Live at The Sage, Gateshead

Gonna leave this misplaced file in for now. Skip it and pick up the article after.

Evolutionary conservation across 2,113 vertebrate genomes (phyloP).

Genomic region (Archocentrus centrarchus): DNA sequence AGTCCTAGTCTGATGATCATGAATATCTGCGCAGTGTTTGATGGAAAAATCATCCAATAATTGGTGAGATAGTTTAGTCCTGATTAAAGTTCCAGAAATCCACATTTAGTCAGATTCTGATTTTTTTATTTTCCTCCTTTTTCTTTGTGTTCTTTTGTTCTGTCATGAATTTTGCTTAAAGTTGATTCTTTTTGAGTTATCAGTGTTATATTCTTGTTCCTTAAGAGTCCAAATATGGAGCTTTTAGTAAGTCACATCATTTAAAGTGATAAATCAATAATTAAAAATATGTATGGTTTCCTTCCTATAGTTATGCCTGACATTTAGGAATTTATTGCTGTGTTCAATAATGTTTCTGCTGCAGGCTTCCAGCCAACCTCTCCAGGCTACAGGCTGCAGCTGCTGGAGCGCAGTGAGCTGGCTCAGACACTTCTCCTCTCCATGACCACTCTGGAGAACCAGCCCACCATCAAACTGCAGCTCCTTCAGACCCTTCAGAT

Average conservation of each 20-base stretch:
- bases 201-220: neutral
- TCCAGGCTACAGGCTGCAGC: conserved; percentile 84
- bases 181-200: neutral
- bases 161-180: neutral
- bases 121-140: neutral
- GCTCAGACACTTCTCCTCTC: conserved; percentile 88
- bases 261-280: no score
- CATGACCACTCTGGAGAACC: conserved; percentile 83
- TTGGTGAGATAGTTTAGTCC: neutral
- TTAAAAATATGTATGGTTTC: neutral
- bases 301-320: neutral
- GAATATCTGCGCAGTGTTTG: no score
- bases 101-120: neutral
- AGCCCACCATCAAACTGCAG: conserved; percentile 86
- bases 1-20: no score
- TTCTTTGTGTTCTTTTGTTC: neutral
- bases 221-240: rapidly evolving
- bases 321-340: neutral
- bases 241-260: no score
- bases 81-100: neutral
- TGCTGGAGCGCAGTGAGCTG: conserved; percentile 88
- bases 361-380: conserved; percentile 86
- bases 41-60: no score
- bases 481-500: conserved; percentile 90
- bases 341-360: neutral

I wasn’t exactly sure of what to expect of Bonobo – playing Hall One of the Sage Gateshead for the first time – on Friday 24th May. Certainly I knew the music of Simon Green, but, in fear of showing my age, the last time I really listened to Bonobo with intent was in my late 20’s and that album was ‘Dial M for Monkey’. Undoubtedly there was a quality to that album which shone above contemporaries also creating textured electronica. It was clear that through the Bonobo moniker Green was delivering a more sophisticated take on this than, say, Lemon Jelly, but there was also occasionally a danger that the sound might veer into Morcheeba territory. So, 11 years on from ‘Dial M…’ and though numerous new stuff has come out since, none of it was familiar to me. I’m delighted then to report that the sound of Bonobo made a very welcome return to these ears, and that I will be playing over a decade of new music, including the new album ‘The North Borders’ (available on Ninja Tune) as soon as the postman can deliver it. There were a number of aspects to the gig that demanded my attention, but perhaps the most outstanding of them all is just how close to a post-rock sound much of the music veered. That is not to say it isn’t electronica, because it absolutely is, but the percussion, keys, and strings, layered and constructed towards crescendo appeared much more like a happy cousin to the likes of Do Make Say Think – and that’s a great thing, and the level of technical skill and confidence in performance on show was only matched by the clear sight of just how much fun Green and his band were having. Every musician on that stage excelled, and seemed to delight in the amazing environment of Hall One, but perhaps special mention has to go to the drummer (and I apologise for not catching your name – please get in touch and I’ll make amends) for a 7 minute long solo that had the full crowd erupting in applause. As for Green, I absolutely did not expect for him to be the showman that he was – standing at the controls of a multi media centre including synth, drums, sequencer, mac-book…plus guitars too…and probably more equipment that I couldn’t even see – he appeared to revel on that stage, thanking the crowd numerous times for this experience (and the crowd, in turn, made sure he knew that it was in fact they who were thankful, through much applause, appreciation, and yes full on dancing), and after the final bow coming to the front of the stage to take out his phone to capture that moment. I really must recommend Bonobo as a live act – any doubts I had as to how the sound would translate into a current and vital show were blown away instantly, and the ability as well as the personality and humility of Simon Green and the band made for a massive reconnection for me personally, and put a smile on each and every face in that building.